Personal (1904) is the original version of a popular chase comedy that inspired two knockoff remakes by Edison and Lubin.
The Silver Wedding (1906) exposes a gang of New York thieves of pickpockets and ersatz beggars, some of whom arrange a daring robbery of an upscale wedding party then try to escape through the sewer system.
The Black Hand (1906) may be the earliest American film depicting the Mafia, as a New York gang kidnaps a meat butcher’s daughter for a ransom of $1,000.
The Paymaster (1906) is a domestic drama of the corruption of a mill superintendent who frames the paymaster for embezzlement and threatens the young girl mill worker who loves him.
Married for Millions (1906) is an episodic comedy of a man who hardly has the money to marry, but then must deal with his new harridan wife.
Mr. Hurry-Up of New York (1907) is another comedy of modern life in the big city as Mr. Hurry-Up, as busy as he is, must deal with a toothache and his own administration of alcoholic painkillers.
The Tired Tailor’s Dream (1907) is chiefly a stop-motion animation showpiece as a tailor’s tools magically craft a suit by themselves.
An Arcadian Elopement (1907) is a comedy of a couple that elopes, and the groom causes trouble for others during their honeymoon.
The Sculptor’s Nightmare (1908) is a disjointed comedy of a reveling sculptor who is put in jail, where he dreams of busts of political figures that shape themselves by means of stop-motion cinematography.
When Knights Were Bold (1908) is a historical drama (written by D.W. Griffith) of young lovers separated by the king’s orders, who effect their reunion when they expose court intrigue.
What is most apparent in evaluating these early films is the nearly-total lack of structured storytelling. Most of the films are hastily-drawn sketches, born of a decade-long tradition of action over story and characterization, with When Knights Were Bold (1908) being a transitional film. — Carl Bennett
Grapevine Video, no catalog number, UPC 8-42614-10380-3.
One single-sided, single-layered, Region 0NTSC DVD-R disc, 1.33:1 aspect ratio image in windowboxed 4:3 (720 x 480 pixels) interlaced scan MPEG-2 format, 6 Mbps average video bit rate, ? kbps audio bit rate, Dolby Digital 2.0 stereo sound, English language intertitles, no foreign language subtitles, 11 chapter stops; standard DVD keepcase, $14.95.
Release date: 15 February 2010.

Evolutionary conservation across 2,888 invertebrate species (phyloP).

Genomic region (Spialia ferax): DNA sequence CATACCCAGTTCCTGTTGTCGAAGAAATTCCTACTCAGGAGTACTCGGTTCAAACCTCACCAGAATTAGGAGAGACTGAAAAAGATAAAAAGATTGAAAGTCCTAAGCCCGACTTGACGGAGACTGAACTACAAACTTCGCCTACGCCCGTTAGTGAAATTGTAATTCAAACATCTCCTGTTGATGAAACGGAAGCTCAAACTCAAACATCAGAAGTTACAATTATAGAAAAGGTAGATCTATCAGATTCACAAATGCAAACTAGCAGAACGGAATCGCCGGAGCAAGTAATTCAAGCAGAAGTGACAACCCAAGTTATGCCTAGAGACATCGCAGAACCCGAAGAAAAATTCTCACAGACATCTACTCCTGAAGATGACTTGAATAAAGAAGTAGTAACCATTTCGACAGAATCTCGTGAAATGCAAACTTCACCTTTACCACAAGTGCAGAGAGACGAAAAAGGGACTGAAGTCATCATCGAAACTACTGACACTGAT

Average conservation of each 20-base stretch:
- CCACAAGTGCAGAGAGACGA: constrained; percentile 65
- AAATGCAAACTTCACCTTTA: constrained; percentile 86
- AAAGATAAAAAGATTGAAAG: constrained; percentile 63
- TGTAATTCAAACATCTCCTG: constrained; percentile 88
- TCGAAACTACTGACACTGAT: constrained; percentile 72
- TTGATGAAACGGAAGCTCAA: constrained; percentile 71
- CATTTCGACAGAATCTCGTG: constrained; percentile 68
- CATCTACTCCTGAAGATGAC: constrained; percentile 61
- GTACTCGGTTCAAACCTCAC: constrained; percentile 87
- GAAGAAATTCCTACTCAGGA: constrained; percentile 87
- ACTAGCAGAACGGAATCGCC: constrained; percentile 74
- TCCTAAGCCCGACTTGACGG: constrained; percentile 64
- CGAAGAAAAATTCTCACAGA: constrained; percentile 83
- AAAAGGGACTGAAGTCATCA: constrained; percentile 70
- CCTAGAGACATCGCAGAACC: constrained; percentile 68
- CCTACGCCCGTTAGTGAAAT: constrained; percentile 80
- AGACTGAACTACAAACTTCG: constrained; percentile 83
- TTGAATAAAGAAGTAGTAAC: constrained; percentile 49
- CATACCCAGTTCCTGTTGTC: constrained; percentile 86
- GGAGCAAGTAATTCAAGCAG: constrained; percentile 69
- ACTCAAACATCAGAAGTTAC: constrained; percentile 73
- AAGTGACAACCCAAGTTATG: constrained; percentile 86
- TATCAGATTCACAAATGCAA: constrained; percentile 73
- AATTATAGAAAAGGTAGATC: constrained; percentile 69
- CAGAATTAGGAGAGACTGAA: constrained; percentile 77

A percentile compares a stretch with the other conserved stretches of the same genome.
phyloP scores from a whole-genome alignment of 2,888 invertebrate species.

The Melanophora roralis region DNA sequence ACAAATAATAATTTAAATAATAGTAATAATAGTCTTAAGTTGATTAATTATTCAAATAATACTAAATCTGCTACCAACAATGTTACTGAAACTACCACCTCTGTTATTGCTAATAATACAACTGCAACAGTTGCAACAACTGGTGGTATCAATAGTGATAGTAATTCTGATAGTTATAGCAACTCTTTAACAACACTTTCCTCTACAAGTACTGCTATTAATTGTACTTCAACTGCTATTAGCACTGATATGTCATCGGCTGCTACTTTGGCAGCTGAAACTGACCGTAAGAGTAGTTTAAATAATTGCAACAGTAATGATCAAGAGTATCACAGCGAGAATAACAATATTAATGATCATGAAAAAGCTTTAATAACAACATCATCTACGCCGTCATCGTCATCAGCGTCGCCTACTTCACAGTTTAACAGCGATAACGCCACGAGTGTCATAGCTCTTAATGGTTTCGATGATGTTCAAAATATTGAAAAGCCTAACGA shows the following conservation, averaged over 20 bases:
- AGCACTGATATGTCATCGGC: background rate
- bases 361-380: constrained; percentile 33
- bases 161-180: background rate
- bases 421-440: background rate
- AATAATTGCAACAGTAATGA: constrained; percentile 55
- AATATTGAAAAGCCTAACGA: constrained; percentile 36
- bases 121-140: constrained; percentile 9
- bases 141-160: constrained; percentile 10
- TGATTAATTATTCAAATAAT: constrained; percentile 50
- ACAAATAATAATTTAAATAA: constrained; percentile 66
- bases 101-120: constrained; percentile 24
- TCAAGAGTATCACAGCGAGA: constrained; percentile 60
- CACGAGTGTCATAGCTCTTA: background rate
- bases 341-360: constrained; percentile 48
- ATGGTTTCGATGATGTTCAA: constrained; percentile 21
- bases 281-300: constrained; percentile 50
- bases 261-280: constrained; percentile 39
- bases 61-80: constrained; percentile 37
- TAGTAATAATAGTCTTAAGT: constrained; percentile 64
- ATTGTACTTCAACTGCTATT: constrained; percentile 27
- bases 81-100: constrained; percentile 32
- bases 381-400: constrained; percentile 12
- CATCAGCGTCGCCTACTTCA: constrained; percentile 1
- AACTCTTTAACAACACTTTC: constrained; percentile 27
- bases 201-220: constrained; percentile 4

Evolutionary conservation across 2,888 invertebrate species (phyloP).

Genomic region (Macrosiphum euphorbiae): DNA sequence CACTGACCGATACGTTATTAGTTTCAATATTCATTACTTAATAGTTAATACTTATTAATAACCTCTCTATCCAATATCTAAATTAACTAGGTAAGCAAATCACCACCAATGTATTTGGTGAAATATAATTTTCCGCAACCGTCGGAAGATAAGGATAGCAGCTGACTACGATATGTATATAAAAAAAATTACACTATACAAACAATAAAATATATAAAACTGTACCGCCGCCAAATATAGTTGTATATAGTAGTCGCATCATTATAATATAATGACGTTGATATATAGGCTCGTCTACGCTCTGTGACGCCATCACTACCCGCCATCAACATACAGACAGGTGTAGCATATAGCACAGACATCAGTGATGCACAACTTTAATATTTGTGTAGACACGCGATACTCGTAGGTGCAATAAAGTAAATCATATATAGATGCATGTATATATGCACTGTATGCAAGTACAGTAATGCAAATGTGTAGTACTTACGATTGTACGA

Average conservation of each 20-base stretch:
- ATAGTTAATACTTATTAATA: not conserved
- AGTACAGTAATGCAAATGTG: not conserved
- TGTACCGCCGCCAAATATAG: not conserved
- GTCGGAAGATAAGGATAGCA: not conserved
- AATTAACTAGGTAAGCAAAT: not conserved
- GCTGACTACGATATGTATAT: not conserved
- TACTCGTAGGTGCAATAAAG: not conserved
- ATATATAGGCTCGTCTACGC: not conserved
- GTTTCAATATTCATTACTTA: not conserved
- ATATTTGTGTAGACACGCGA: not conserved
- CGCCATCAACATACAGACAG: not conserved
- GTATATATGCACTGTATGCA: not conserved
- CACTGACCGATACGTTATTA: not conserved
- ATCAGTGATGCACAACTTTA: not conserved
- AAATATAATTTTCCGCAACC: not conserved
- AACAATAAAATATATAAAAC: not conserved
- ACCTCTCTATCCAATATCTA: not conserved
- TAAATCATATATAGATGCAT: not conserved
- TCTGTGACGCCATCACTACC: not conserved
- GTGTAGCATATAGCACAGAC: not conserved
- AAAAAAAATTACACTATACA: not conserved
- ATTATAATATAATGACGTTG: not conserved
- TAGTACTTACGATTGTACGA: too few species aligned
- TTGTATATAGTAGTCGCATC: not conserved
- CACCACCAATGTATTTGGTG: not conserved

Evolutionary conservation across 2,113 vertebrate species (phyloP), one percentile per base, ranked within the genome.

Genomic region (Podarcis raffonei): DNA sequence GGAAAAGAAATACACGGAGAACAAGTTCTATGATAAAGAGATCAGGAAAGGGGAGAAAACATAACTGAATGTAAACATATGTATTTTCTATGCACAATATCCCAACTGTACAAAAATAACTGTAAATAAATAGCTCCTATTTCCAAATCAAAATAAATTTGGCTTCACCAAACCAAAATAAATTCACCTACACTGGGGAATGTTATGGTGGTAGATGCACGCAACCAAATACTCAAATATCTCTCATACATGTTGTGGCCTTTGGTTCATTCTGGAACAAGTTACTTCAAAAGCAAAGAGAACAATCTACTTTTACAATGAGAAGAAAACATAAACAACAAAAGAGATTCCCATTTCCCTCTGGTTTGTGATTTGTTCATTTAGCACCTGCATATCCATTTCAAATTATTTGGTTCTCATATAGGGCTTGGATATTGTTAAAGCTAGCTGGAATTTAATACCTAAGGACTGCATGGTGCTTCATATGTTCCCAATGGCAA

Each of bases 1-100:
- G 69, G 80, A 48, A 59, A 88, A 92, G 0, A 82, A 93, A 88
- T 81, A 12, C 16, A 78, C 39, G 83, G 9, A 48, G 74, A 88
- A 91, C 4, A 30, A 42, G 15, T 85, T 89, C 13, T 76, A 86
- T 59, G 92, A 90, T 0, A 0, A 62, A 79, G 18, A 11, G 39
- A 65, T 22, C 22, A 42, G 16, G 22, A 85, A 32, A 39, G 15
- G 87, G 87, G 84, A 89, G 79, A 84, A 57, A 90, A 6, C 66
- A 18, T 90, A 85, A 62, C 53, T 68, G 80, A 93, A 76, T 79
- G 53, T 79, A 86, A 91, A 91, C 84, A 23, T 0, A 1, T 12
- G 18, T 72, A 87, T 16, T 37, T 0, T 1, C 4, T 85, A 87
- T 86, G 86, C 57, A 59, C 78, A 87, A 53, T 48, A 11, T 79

Country of origin: USA
Personal (1904) has been mastered from the good 16mm circulation print prepared by the Library of Congress from Kemp Niver’s paper print 16mm restoration of the 1950s. A little flat and soft in detail, this probably is about as good as the film will look until a 35mm restoration is completed. Accompanied by the muted piano score from the source print.
The Silver Wedding (1906) has been transferred at faster-than-natural-speed from a very-good 16mm reduction print from the Library of Congress that is dark in its shadow detail and a bit jittery in its framing. Accompanied by a theatre organ score.
The Black Hand (1906) has been mastered from a very-good 16mm reduction print that is a bit flat and jittery, with dark shadow details. Accompanied by a canned orchestral music score.
The Paymaster (1906) has been transferred from a good 16mm reduction print that has the typical paper print restoration frame jitters, some blasted-out highlight details and plugged-up shadows. Accompanied by an orchestral music score lifted from a film soundtrack.
Married for Millions (1906) has been mastered from a very-good 16mm reduction print that is a bit contrasty, with plugged-up shadows, and is steadier than other paper print restorations. Accompanied by a canned orchestral music score.
Mr. Hurry-Up of New York (1907) has been transferred from another of the paper print 16mm reduction prints, which is of good to very-good quality, with OK highlights but some dark shadows. Accompanied by a canned orchestral music score.
The Tired Tailor’s Dream (1907) has been mastered from a good 16mm reduction print that is is rougher and flatter in its grey levels than other source prints in the collection. Accompanied by a theatre organ score.
An Arcadian Elopement (1907) has been transferred from a good to very-good 16mm reduction print that has some frame jitters and exposure fluctuations. Accompanied by the muted electric organ music score from the source print.
The Sculptor’s Nightmare (1908) has been transferred from a good to very-good 16mm reduction print that has some frame jitters and exposure fluctuations. Accompanied by a canned orchestral music score.
When Knights Were Bold (1908) has been mastered from a good to very-good 16mm reduction print that has frame jitters and exposure fluctuations, and is a bit contrasty. Accompanied by a theatre organ score.
Several of these films have not been available on home video since their release on VHS videotape by Kartes Video Communications in the 1980s. With this DVD-R edition, the films are presented in slightly improved visual quality. The Black Hand (1906) looks better elsewhere, but this is otherwise a recommended collection until new editions of these films are prepared from 35mm print materials.
USA: Click the logomark to purchase a Region 0NTSC DVD-R of this edition from Amazon.com. Your purchase supports the Silent Era website.